Catch up on stories from the past week (and beyond) at the Slashdot story archive


Forgot your password?
DEAL: For $25 - Add A Second Phone Number To Your Smartphone for life! Use promo code SLASHDOT25. Also, Slashdot's Facebook page has a chat bot now. Message it for stories and more. Check out the new SourceForge HTML5 Internet speed test! ×

Comment Re:I've finally sorted out my backup worries. (Score 1) 172

I think the first point you raised could largely be addressed by modifying my backup scripts to incorporate some sort of checksum comparison.

The second point doesn't really concern me too much. If I drop my bag with the case in it, then I know that the possibility exists that the disk has been damaged and I can act accordingly. It's several years since I last came off my bike and its only happened 4 times in 16 years of cycling. It's not too frequent an occurrence and it would have to happen at the same time as I am carrying the disk. If I start finding the frequency with which I fall of my bike increasing I can always go to work by public transport when carrying the backup drive.

In my case "long periods between backups", 30 days, is an improvement. Prior to this Christmas I have not had anything approaching a decent backup strategy for a long time. I have had data on DVDs, CDs, NAS, old hard disks and more recently for smaller stuff the cloud. The "small stuff" category tends to encompass the data that gets changed most regularly and since that gets replicated to the cloud straight from the directory there are no "long periods between backups" for it.

Comment I've finally sorted out my backup worries. (Score 1) 172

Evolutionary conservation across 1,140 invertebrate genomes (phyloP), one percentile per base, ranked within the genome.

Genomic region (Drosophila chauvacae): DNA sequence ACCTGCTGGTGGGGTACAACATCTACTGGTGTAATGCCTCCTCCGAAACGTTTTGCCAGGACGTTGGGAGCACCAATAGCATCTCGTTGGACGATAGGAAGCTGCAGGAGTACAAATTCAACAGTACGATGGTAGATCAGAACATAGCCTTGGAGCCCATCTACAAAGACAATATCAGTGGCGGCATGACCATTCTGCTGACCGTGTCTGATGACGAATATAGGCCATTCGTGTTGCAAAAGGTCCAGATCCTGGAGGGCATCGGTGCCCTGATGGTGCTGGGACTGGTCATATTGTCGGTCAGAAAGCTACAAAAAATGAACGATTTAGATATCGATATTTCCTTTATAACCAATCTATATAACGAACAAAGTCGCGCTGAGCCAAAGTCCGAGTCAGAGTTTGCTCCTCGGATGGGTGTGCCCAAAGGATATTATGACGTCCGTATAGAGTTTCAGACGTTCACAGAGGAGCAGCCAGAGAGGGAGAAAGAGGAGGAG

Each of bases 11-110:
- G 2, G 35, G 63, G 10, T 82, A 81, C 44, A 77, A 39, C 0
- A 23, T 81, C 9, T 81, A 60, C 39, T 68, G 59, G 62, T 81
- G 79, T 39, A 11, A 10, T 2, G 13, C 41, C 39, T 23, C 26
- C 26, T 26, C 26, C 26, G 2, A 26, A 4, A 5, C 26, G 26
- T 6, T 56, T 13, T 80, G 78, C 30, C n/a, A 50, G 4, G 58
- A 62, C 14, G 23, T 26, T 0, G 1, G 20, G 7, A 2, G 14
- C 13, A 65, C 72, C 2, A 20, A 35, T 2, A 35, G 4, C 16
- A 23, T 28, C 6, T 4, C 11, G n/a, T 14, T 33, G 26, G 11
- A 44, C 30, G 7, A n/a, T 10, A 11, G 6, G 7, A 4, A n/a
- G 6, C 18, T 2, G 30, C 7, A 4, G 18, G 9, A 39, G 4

2.1TB of stuff that I would not want to lose.

Quite a bit of that is captured 8mm and miniDV videotape. The 8mm is degrading quite badly and if I had to recapture it the quality would probably be significantly poorer than what I have a the moment.

I have spent at least 8 years with nagging concerns about what would happen in case of equipment failure, malware, disaster or theft. 5 years ago I started using RAID storage but still had concerns about malware, disaster, theft and to a lesser extent equipment failure.

Finally this Christmas I have been able to assuage my fears: Santa brought me a 3TB hard disk, an eSATA cradle and a padded disk case. Everything important is now backed up onto that disk and stored in a desk drawer at work. The disk will be brought home once a month and an incremental backup performed.

This arrangement still leaves the possibility of discovering that the disk ceased functioning sometime in the last month or an accident befalling me as I bring the disk home from work to restore the data should some disaster have wiped out my home system. However, when funds allow, I intend to purchase a second 3TB hard disk and will alternate between them for the monthly backups and at that point I think all my concerns will have been addressed.

Comment Why can't they use coconut oil for the cars? (Score 1) 252

I think the most significant aspect of this is the fact that it frees Tokelau of a dependence on an external resource.